Should the man in the moon be paying rent? And if so, who is his landlord?
This ridiculous question is marginally less ridiculous than it would have been just a decade ago, as space real estate becomes a very real issue we need to collectively address.
Selling plots of land on the moon or mars, as well as entire stars, is a business endeavor that has worked well for certain individuals who issue deeds of ownership to anyone who can purchase one. But, as buyers may well suspect, these certificates are less legally binding documents than they are humorous novelties.
Also known as extraterrestrial real estate, space real estate is any land (and other parts of space) outside the bounds of planet earth, and we need to collectively agree whether or not it belongs to any individual, government or other organization before we consider what potential it might have for investors.
Out in interplanetary territory, investors and developers will be need to abide by the Outer Space Treaty of 1967, rather than national and local laws. This treaty recognises outer space as the ‘province of all mankind’ and doesn’t allow governments to stake nationalistic claims on any part of it.
The treaty said that “outer space, including the Moon and other celestial bodies, is not subject to national appropriation by claim of sovereignty, by means of use or occupation, or by any other means.” This was followed in 1979 by the Moon Treaty, which forbids any private ownership of extraterrestrial real estate, although this has not been widely ratified.
There have been some interesting claims on land in space, none of which have held up. German Martin Juergens claimed the moon had been gifted to his family in 1756 and passed down through generations. A. Dean Lindsay claimed all extraterrestrial objects in 1936, while James T Mangan claimed all of outer space in 1948.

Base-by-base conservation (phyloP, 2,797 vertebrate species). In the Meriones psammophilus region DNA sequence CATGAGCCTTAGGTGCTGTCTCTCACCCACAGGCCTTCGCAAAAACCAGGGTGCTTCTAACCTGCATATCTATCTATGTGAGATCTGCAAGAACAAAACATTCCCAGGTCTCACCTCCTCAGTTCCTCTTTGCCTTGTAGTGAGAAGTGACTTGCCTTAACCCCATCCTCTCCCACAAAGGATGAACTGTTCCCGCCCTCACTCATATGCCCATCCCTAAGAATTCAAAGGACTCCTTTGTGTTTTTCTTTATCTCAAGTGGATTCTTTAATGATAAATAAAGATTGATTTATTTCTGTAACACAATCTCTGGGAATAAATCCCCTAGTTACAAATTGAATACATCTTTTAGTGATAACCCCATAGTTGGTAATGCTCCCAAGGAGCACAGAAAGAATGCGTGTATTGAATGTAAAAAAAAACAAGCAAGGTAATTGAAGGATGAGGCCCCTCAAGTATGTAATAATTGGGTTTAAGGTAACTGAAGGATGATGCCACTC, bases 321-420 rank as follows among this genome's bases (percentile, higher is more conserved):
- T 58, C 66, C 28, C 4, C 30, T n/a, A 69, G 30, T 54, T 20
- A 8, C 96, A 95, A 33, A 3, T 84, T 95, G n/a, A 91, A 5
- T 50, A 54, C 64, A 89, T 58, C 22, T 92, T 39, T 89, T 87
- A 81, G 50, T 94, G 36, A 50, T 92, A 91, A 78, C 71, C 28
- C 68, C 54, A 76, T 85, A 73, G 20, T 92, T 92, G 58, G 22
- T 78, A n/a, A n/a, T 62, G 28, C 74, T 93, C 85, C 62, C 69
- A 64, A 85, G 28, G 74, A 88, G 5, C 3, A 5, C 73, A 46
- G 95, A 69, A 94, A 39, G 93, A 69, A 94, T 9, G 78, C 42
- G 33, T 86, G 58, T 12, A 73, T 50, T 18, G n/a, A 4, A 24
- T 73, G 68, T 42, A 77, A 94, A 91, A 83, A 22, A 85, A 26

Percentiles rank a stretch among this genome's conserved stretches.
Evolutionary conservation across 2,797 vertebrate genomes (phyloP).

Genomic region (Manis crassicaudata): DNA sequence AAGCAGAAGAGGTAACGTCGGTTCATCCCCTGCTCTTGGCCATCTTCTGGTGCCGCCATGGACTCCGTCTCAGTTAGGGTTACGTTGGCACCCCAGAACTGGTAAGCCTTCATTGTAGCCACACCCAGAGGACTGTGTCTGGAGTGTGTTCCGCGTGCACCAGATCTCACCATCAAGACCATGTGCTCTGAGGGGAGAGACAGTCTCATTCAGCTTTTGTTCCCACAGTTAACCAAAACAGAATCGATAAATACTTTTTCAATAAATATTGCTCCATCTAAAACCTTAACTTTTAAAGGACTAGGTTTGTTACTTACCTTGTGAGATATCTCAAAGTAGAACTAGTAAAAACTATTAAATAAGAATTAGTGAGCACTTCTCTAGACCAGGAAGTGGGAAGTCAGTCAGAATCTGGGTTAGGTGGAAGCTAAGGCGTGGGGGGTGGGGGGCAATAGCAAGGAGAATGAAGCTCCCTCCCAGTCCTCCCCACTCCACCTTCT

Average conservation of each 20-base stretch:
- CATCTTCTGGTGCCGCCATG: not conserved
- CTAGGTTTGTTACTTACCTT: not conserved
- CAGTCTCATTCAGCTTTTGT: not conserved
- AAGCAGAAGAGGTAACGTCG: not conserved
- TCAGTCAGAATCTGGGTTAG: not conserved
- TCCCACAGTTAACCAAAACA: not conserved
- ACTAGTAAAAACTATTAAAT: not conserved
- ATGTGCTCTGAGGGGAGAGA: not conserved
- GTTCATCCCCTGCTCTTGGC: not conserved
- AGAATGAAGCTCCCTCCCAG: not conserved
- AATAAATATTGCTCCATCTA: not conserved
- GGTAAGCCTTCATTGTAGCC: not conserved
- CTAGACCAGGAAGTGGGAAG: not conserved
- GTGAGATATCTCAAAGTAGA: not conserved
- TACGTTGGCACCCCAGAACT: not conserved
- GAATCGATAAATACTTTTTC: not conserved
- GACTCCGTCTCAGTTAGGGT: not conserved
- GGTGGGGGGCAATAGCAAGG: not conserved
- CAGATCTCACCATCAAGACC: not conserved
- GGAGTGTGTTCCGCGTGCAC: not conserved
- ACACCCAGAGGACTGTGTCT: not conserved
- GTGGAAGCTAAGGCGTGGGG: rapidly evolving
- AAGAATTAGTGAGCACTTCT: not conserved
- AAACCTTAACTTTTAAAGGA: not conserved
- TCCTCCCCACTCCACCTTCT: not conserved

In 1953 Chilean lawyer Jenaro Gajardo Vera also claimed ownership of the moon, and in 1980 the Lunar Embassy Commission, headed by Dennis Hope, sold plots of land on the moon to the public. Three men from Yemen sued NASA in 1997 for invading Mars, claiming their ancestors had inherited the planet 3000 years ago.
There are also other elements that investors will need to consider should this become a new market full of opportunities. Whether a new territory in space is ripe for real estate investment will depend on the available transportation, the sustainability of the development, the astrobiology around it, and the critical mass of people ready and willing to set up life on other planets.
And then, of course, there’s a lot of long-term thinking involved. Exactly when investors would expect to see a return remains to be seen, considering we’re not as close to colonizing other planets as Elon Musk might have hoped by now. Only the longest of long term planning will take space real estate into account as a potential portfolio addition.